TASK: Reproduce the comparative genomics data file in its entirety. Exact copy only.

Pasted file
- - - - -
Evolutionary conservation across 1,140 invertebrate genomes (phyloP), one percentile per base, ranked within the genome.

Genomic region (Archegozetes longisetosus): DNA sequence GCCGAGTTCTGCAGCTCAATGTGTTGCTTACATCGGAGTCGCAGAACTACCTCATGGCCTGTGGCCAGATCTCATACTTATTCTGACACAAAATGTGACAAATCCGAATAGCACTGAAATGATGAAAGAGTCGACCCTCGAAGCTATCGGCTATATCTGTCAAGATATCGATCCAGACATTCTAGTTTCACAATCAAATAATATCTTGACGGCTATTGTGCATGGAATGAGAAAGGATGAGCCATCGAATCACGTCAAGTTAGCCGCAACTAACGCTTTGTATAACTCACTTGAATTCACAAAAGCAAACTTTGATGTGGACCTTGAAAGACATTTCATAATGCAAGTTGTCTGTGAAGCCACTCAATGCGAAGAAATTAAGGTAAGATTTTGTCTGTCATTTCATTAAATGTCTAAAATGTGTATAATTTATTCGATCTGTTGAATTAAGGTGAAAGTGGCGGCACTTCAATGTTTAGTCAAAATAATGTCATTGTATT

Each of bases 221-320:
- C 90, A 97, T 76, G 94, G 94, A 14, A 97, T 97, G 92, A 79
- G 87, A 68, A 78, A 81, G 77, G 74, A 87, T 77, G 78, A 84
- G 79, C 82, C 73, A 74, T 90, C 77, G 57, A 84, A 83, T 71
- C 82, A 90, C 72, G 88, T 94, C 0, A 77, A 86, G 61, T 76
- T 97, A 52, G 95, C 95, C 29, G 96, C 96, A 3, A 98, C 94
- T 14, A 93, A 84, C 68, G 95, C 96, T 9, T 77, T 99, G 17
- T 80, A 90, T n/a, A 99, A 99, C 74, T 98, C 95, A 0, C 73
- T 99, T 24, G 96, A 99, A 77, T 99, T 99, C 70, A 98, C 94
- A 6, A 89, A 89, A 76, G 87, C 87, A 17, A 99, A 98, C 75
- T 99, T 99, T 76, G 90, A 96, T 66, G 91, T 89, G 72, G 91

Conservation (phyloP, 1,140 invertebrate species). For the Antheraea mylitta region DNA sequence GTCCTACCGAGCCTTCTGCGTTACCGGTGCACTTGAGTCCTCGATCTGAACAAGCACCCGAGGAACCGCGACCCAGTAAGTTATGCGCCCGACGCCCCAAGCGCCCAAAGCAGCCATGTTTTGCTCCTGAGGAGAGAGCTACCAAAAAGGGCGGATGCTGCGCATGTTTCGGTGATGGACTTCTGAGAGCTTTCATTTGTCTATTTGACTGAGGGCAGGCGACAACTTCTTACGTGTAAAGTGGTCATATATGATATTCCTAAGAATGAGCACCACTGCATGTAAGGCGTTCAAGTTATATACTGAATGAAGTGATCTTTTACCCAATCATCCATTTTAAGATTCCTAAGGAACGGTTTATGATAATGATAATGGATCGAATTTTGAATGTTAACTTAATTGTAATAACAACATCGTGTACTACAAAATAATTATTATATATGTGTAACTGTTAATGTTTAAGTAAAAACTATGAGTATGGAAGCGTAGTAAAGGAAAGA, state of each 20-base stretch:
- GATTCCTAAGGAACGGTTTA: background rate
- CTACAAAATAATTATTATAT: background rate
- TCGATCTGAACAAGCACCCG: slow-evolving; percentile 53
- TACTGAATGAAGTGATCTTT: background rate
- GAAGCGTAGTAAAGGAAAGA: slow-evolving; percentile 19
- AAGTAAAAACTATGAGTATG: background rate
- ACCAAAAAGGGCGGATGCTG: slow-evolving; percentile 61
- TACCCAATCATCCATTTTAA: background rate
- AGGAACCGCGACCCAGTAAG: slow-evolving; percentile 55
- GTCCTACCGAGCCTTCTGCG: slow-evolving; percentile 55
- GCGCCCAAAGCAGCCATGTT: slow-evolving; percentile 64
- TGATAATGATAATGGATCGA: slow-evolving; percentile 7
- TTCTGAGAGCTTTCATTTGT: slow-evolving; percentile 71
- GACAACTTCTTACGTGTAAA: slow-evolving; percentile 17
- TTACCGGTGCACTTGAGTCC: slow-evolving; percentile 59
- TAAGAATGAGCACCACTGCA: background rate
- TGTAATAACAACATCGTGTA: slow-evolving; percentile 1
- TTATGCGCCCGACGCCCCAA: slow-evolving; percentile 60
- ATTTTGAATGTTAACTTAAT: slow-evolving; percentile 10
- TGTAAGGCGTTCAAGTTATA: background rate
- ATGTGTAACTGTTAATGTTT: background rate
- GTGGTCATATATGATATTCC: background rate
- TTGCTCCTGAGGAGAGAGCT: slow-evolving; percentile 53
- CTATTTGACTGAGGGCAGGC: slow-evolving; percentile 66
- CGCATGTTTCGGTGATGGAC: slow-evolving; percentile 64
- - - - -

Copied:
Evolutionary conservation across 1,140 invertebrate genomes (phyloP), one percentile per base, ranked within the genome.

Genomic region (Archegozetes longisetosus): DNA sequence GCCGAGTTCTGCAGCTCAATGTGTTGCTTACATCGGAGTCGCAGAACTACCTCATGGCCTGTGGCCAGATCTCATACTTATTCTGACACAAAATGTGACAAATCCGAATAGCACTGAAATGATGAAAGAGTCGACCCTCGAAGCTATCGGCTATATCTGTCAAGATATCGATCCAGACATTCTAGTTTCACAATCAAATAATATCTTGACGGCTATTGTGCATGGAATGAGAAAGGATGAGCCATCGAATCACGTCAAGTTAGCCGCAACTAACGCTTTGTATAACTCACTTGAATTCACAAAAGCAAACTTTGATGTGGACCTTGAAAGACATTTCATAATGCAAGTTGTCTGTGAAGCCACTCAATGCGAAGAAATTAAGGTAAGATTTTGTCTGTCATTTCATTAAATGTCTAAAATGTGTATAATTTATTCGATCTGTTGAATTAAGGTGAAAGTGGCGGCACTTCAATGTTTAGTCAAAATAATGTCATTGTATT

Each of bases 221-320:
- C 90, A 97, T 76, G 94, G 94, A 14, A 97, T 97, G 92, A 79
- G 87, A 68, A 78, A 81, G 77, G 74, A 87, T 77, G 78, A 84
- G 79, C 82, C 73, A 74, T 90, C 77, G 57, A 84, A 83, T 71
- C 82, A 90, C 72, G 88, T 94, C 0, A 77, A 86, G 61, T 76
- T 97, A 52, G 95, C 95, C 29, G 96, C 96, A 3, A 98, C 94
- T 14, A 93, A 84, C 68, G 95, C 96, T 9, T 77, T 99, G 17
- T 80, A 90, T n/a, A 99, A 99, C 74, T 98, C 95, A 0, C 73
- T 99, T 24, G 96, A 99, A 77, T 99, T 99, C 70, A 98, C 94
- A 6, A 89, A 89, A 76, G 87, C 87, A 17, A 99, A 98, C 75
- T 99, T 99, T 76, G 90, A 96, T 66, G 91, T 89, G 72, G 91

Conservation (phyloP, 1,140 invertebrate species). For the Antheraea mylitta region DNA sequence GTCCTACCGAGCCTTCTGCGTTACCGGTGCACTTGAGTCCTCGATCTGAACAAGCACCCGAGGAACCGCGACCCAGTAAGTTATGCGCCCGACGCCCCAAGCGCCCAAAGCAGCCATGTTTTGCTCCTGAGGAGAGAGCTACCAAAAAGGGCGGATGCTGCGCATGTTTCGGTGATGGACTTCTGAGAGCTTTCATTTGTCTATTTGACTGAGGGCAGGCGACAACTTCTTACGTGTAAAGTGGTCATATATGATATTCCTAAGAATGAGCACCACTGCATGTAAGGCGTTCAAGTTATATACTGAATGAAGTGATCTTTTACCCAATCATCCATTTTAAGATTCCTAAGGAACGGTTTATGATAATGATAATGGATCGAATTTTGAATGTTAACTTAATTGTAATAACAACATCGTGTACTACAAAATAATTATTATATATGTGTAACTGTTAATGTTTAAGTAAAAACTATGAGTATGGAAGCGTAGTAAAGGAAAGA, state of each 20-base stretch:
- GATTCCTAAGGAACGGTTTA: background rate
- CTACAAAATAATTATTATAT: background rate
- TCGATCTGAACAAGCACCCG: slow-evolving; percentile 53
- TACTGAATGAAGTGATCTTT: background rate
- GAAGCGTAGTAAAGGAAAGA: slow-evolving; percentile 19
- AAGTAAAAACTATGAGTATG: background rate
- ACCAAAAAGGGCGGATGCTG: slow-evolving; percentile 61
- TACCCAATCATCCATTTTAA: background rate
- AGGAACCGCGACCCAGTAAG: slow-evolving; percentile 55
- GTCCTACCGAGCCTTCTGCG: slow-evolving; percentile 55
- GCGCCCAAAGCAGCCATGTT: slow-evolving; percentile 64
- TGATAATGATAATGGATCGA: slow-evolving; percentile 7
- TTCTGAGAGCTTTCATTTGT: slow-evolving; percentile 71
- GACAACTTCTTACGTGTAAA: slow-evolving; percentile 17
- TTACCGGTGCACTTGAGTCC: slow-evolving; percentile 59
- TAAGAATGAGCACCACTGCA: background rate
- TGTAATAACAACATCGTGTA: slow-evolving; percentile 1
- TTATGCGCCCGACGCCCCAA: slow-evolving; percentile 60
- ATTTTGAATGTTAACTTAAT: slow-evolving; percentile 10
- TGTAAGGCGTTCAAGTTATA: background rate
- ATGTGTAACTGTTAATGTTT: background rate
- GTGGTCATATATGATATTCC: background rate
- TTGCTCCTGAGGAGAGAGCT: slow-evolving; percentile 53
- CTATTTGACTGAGGGCAGGC: slow-evolving; percentile 66
- CGCATGTTTCGGTGATGGAC: slow-evolving; percentile 64